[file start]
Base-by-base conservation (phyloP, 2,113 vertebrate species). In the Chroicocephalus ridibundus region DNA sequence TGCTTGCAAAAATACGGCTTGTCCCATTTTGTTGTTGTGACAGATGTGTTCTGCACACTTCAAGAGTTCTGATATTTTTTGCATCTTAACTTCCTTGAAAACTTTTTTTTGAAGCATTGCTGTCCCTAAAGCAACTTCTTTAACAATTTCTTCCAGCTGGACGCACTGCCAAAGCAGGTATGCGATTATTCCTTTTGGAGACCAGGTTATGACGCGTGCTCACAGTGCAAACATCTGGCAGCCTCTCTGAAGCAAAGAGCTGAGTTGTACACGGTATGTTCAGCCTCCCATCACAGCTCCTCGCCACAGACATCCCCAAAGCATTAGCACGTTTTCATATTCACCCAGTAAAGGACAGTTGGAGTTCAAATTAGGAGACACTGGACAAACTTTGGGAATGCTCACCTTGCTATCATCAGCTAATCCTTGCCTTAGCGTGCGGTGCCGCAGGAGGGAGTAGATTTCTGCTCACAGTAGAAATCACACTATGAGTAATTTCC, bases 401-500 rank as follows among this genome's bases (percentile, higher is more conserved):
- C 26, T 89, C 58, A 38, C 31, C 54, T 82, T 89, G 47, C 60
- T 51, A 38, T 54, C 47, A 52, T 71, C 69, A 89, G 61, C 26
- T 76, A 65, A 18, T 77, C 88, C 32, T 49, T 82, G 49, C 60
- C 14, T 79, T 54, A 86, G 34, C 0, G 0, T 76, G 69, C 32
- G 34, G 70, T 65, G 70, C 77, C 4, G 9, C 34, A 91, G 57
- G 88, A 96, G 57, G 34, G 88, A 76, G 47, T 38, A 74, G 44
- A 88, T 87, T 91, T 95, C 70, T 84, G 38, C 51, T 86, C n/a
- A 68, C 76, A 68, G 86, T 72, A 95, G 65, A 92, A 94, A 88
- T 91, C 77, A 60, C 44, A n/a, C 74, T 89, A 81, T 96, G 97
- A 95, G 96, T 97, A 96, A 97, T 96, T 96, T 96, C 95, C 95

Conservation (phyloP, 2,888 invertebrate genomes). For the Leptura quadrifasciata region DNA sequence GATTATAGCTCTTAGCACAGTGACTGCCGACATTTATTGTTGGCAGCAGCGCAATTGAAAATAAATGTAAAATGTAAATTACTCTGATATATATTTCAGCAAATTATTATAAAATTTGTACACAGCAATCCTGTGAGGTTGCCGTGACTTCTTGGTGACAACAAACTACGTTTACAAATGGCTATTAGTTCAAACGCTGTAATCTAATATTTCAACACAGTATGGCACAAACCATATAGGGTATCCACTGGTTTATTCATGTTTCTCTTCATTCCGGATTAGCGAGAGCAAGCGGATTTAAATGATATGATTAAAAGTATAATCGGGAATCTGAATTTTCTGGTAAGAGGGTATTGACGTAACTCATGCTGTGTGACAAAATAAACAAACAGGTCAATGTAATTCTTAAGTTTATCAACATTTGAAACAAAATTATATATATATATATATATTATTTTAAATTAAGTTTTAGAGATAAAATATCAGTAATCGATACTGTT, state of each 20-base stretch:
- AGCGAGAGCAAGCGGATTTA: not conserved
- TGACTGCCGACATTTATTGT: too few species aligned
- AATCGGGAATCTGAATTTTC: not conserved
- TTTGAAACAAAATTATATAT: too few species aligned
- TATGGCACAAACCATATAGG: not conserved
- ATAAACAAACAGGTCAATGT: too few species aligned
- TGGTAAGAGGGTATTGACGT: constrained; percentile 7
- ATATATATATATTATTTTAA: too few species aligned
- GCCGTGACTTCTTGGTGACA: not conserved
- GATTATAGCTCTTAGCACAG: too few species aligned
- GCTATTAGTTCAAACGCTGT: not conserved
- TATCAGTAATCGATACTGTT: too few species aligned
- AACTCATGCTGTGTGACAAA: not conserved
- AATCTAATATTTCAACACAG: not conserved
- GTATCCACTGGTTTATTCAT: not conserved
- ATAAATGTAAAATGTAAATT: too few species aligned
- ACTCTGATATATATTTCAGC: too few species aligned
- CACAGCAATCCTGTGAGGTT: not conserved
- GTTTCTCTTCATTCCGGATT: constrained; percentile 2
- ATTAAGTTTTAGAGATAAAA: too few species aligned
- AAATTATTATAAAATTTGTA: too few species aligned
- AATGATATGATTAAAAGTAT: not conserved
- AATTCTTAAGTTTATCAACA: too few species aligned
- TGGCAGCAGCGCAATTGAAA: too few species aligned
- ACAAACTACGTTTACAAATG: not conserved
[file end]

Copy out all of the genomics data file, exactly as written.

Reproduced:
Base-by-base conservation (phyloP, 2,113 vertebrate species). In the Chroicocephalus ridibundus region DNA sequence TGCTTGCAAAAATACGGCTTGTCCCATTTTGTTGTTGTGACAGATGTGTTCTGCACACTTCAAGAGTTCTGATATTTTTTGCATCTTAACTTCCTTGAAAACTTTTTTTTGAAGCATTGCTGTCCCTAAAGCAACTTCTTTAACAATTTCTTCCAGCTGGACGCACTGCCAAAGCAGGTATGCGATTATTCCTTTTGGAGACCAGGTTATGACGCGTGCTCACAGTGCAAACATCTGGCAGCCTCTCTGAAGCAAAGAGCTGAGTTGTACACGGTATGTTCAGCCTCCCATCACAGCTCCTCGCCACAGACATCCCCAAAGCATTAGCACGTTTTCATATTCACCCAGTAAAGGACAGTTGGAGTTCAAATTAGGAGACACTGGACAAACTTTGGGAATGCTCACCTTGCTATCATCAGCTAATCCTTGCCTTAGCGTGCGGTGCCGCAGGAGGGAGTAGATTTCTGCTCACAGTAGAAATCACACTATGAGTAATTTCC, bases 401-500 rank as follows among this genome's bases (percentile, higher is more conserved):
- C 26, T 89, C 58, A 38, C 31, C 54, T 82, T 89, G 47, C 60
- T 51, A 38, T 54, C 47, A 52, T 71, C 69, A 89, G 61, C 26
- T 76, A 65, A 18, T 77, C 88, C 32, T 49, T 82, G 49, C 60
- C 14, T 79, T 54, A 86, G 34, C 0, G 0, T 76, G 69, C 32
- G 34, G 70, T 65, G 70, C 77, C 4, G 9, C 34, A 91, G 57
- G 88, A 96, G 57, G 34, G 88, A 76, G 47, T 38, A 74, G 44
- A 88, T 87, T 91, T 95, C 70, T 84, G 38, C 51, T 86, C n/a
- A 68, C 76, A 68, G 86, T 72, A 95, G 65, A 92, A 94, A 88
- T 91, C 77, A 60, C 44, A n/a, C 74, T 89, A 81, T 96, G 97
- A 95, G 96, T 97, A 96, A 97, T 96, T 96, T 96, C 95, C 95

Conservation (phyloP, 2,888 invertebrate genomes). For the Leptura quadrifasciata region DNA sequence GATTATAGCTCTTAGCACAGTGACTGCCGACATTTATTGTTGGCAGCAGCGCAATTGAAAATAAATGTAAAATGTAAATTACTCTGATATATATTTCAGCAAATTATTATAAAATTTGTACACAGCAATCCTGTGAGGTTGCCGTGACTTCTTGGTGACAACAAACTACGTTTACAAATGGCTATTAGTTCAAACGCTGTAATCTAATATTTCAACACAGTATGGCACAAACCATATAGGGTATCCACTGGTTTATTCATGTTTCTCTTCATTCCGGATTAGCGAGAGCAAGCGGATTTAAATGATATGATTAAAAGTATAATCGGGAATCTGAATTTTCTGGTAAGAGGGTATTGACGTAACTCATGCTGTGTGACAAAATAAACAAACAGGTCAATGTAATTCTTAAGTTTATCAACATTTGAAACAAAATTATATATATATATATATATTATTTTAAATTAAGTTTTAGAGATAAAATATCAGTAATCGATACTGTT, state of each 20-base stretch:
- AGCGAGAGCAAGCGGATTTA: not conserved
- TGACTGCCGACATTTATTGT: too few species aligned
- AATCGGGAATCTGAATTTTC: not conserved
- TTTGAAACAAAATTATATAT: too few species aligned
- TATGGCACAAACCATATAGG: not conserved
- ATAAACAAACAGGTCAATGT: too few species aligned
- TGGTAAGAGGGTATTGACGT: constrained; percentile 7
- ATATATATATATTATTTTAA: too few species aligned
- GCCGTGACTTCTTGGTGACA: not conserved
- GATTATAGCTCTTAGCACAG: too few species aligned
- GCTATTAGTTCAAACGCTGT: not conserved
- TATCAGTAATCGATACTGTT: too few species aligned
- AACTCATGCTGTGTGACAAA: not conserved
- AATCTAATATTTCAACACAG: not conserved
- GTATCCACTGGTTTATTCAT: not conserved
- ATAAATGTAAAATGTAAATT: too few species aligned
- ACTCTGATATATATTTCAGC: too few species aligned
- CACAGCAATCCTGTGAGGTT: not conserved
- GTTTCTCTTCATTCCGGATT: constrained; percentile 2
- ATTAAGTTTTAGAGATAAAA: too few species aligned
- AAATTATTATAAAATTTGTA: too few species aligned
- AATGATATGATTAAAAGTAT: not conserved
- AATTCTTAAGTTTATCAACA: too few species aligned
- TGGCAGCAGCGCAATTGAAA: too few species aligned
- ACAAACTACGTTTACAAATG: not conserved